Universal Studios has posted synopses of some of their major 2010 films, and two are piquing our interest here at Screen Rant.
The first is "Untitled Robin Hood Adventure," directed by Ridley Scott of Blade Runner, Alien, Black Hawk Down, and I could keep going, fame. Russell Crowe steps into the tights (well, more like armor this time around looking at the Crowe's Robin Hood costume) of the mythic English folk hero who enacted his own economic stimulus package for the peasants of Nottingham village.
This story has come to the big screen countless times, twice in one year even, with 1991 seeing Patrick Bergin in Robin Hood matching barbs with Kevin Costner's Robin Hood: Prince of Thieves. Some would say neither film, which played up the bandit's romantic soul and added period realism, hit the bull's-eye, and still consider Errol Flynn's swashbuckling The Adventures of Robin Hood the gold standard. Scott's version sounds a bit bloodier than that classic:
The untitled Robin Hood adventure chronicles the life of an expert archer, previously interested only in self-preservation, from his service in King Richard's army against the French. Upon Richard's death, Robin travels to Nottingham, a town suffering from the corruption of a despotic sheriff and crippling taxation, where he falls for the spirited widow Lady Marion (Oscar winner Cate Blanchett), a woman skeptical of the identity and motivations of this crusader from the forest. Hoping to earn the hand of Maid Marion and salvage the village, Robin assembles a gang whose lethal mercenary skills are matched only by its appetite for life. Together, they begin preying on the indulgent upper class to correct injustices under the sheriff.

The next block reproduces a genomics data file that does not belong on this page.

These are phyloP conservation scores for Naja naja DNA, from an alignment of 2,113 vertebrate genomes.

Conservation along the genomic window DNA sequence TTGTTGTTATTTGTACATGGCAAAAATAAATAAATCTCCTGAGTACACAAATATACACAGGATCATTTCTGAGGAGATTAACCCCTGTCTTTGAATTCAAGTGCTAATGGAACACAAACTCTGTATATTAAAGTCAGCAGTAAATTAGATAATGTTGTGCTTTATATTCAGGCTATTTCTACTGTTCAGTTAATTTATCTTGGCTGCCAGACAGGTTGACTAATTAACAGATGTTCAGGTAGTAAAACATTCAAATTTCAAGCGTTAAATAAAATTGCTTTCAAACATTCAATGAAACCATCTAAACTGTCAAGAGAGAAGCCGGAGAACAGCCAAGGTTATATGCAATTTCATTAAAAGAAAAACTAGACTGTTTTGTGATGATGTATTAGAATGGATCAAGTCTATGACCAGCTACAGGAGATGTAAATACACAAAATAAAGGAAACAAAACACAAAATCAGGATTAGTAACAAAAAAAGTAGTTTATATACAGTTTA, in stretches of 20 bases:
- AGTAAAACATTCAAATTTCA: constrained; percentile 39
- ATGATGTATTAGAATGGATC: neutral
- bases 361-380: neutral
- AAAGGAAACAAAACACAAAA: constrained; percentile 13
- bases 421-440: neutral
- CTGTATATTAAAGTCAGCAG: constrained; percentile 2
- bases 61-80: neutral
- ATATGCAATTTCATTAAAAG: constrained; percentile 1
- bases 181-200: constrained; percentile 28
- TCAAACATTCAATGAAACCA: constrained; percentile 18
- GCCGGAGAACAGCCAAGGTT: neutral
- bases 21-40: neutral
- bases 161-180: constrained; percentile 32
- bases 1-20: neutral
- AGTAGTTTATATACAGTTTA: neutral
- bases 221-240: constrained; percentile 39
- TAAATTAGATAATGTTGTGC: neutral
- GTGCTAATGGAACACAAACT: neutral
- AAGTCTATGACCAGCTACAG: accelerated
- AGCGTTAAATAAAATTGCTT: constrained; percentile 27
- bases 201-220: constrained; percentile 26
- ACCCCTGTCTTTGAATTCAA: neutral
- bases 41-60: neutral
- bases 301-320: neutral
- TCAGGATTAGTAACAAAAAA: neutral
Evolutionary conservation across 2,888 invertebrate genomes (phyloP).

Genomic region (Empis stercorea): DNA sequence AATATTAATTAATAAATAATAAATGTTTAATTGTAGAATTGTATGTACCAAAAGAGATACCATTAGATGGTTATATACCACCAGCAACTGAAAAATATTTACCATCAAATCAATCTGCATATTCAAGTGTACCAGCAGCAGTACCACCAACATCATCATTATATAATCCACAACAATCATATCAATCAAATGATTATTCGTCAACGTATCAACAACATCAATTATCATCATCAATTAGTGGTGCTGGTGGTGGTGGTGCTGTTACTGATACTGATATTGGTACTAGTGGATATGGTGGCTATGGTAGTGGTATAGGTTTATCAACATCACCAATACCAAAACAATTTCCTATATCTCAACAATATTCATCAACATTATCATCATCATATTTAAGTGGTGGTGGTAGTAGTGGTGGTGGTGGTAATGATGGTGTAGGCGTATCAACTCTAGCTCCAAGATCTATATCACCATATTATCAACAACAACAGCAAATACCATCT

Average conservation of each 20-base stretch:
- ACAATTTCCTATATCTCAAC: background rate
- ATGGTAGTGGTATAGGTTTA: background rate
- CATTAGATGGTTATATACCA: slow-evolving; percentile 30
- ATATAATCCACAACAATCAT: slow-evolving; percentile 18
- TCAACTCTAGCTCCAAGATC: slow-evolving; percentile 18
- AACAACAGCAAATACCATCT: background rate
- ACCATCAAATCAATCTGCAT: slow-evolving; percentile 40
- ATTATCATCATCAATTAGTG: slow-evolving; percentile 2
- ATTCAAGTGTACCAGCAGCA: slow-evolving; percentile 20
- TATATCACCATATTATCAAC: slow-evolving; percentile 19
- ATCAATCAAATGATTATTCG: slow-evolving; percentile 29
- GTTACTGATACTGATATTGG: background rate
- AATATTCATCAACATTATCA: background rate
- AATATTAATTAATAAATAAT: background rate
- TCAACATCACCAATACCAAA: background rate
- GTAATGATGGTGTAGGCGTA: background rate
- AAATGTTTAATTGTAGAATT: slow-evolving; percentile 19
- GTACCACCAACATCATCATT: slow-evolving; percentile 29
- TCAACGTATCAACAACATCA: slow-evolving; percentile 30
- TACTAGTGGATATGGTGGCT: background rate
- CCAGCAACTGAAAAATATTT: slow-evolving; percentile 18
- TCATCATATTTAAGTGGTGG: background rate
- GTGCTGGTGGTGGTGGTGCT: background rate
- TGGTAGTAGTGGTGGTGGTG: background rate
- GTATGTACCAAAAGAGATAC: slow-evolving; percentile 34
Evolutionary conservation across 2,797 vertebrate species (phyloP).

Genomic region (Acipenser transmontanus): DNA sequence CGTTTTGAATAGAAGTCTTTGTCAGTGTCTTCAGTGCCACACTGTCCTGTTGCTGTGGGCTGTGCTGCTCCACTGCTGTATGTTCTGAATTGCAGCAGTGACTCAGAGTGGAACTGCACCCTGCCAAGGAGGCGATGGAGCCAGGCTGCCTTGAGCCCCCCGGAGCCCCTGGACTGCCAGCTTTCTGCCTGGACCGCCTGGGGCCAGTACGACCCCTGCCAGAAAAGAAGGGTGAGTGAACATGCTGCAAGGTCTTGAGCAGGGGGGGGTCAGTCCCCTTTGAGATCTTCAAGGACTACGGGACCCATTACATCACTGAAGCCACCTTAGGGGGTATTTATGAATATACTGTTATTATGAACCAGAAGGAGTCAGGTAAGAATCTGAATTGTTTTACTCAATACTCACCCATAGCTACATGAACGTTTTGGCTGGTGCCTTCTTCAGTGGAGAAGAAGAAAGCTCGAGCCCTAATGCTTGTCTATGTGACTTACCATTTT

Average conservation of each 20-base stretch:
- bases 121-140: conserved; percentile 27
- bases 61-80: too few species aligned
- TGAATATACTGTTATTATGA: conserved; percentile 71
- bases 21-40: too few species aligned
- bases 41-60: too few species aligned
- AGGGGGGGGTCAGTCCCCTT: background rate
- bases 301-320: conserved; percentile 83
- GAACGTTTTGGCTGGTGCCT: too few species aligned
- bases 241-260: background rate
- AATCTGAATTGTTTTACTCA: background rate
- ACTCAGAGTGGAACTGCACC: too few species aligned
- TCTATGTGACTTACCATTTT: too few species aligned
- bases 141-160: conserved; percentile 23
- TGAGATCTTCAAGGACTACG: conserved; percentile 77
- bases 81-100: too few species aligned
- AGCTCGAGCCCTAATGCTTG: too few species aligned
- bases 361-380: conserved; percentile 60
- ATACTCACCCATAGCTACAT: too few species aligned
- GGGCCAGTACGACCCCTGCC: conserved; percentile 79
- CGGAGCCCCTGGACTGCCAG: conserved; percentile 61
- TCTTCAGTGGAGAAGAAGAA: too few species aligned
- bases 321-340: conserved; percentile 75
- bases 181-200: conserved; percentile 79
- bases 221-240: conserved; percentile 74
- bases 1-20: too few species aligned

Lethal mercenary skills? Have Friar Tuck and Little John been taking lessons from The Fraternity? Seriously though, archery and swordplay aside, there's a lot to crow about here (excuse the pun). Crowe and Scott have an established track record with both action hits like Gladiator and gritty dramas like American Gangster, while Blanchett brings surprising depth to even the slightest roles. And with the current economic situation not looking to ease anytime soon, this tale is ripe for reinvention.
The second synopsis that sounds promising is MacGruber, a film based on the Saturday Night Live skit, starring Will Forte, Ryan Phillippe, Kristen Wiig, and Val Kilmer.
Before you start the usual heckling that comes when an SNL skit tries to jump to the big screen, check this out:
In the 10 years since his fiancée was killed, special op MacGruber has sworn off a life of fighting crime with his bare hands. But when he learns that his country needs him to find a nuclear warhead that's been stolen by his sworn enemy, Dieter Von Cunth (Val Kilmer), MacGruber figures he's the only one tough enough for the job.
I love it. Kilmer has had comedy chops since his debut in the hilarious slapstick Top Secret! and with Wiig and Phillippe on board as part of MacGruber's elite team, this one sounds like a can't miss.
Word is the movie's getting an R rating for violence as well as its script, which is apparently chock full of quotable, NSFW lines. Will MacGruber join the ranks of The Blues Brothers and Wayne's World of actually watchable, funny, successful films? I hope so.
Source: Universal Studios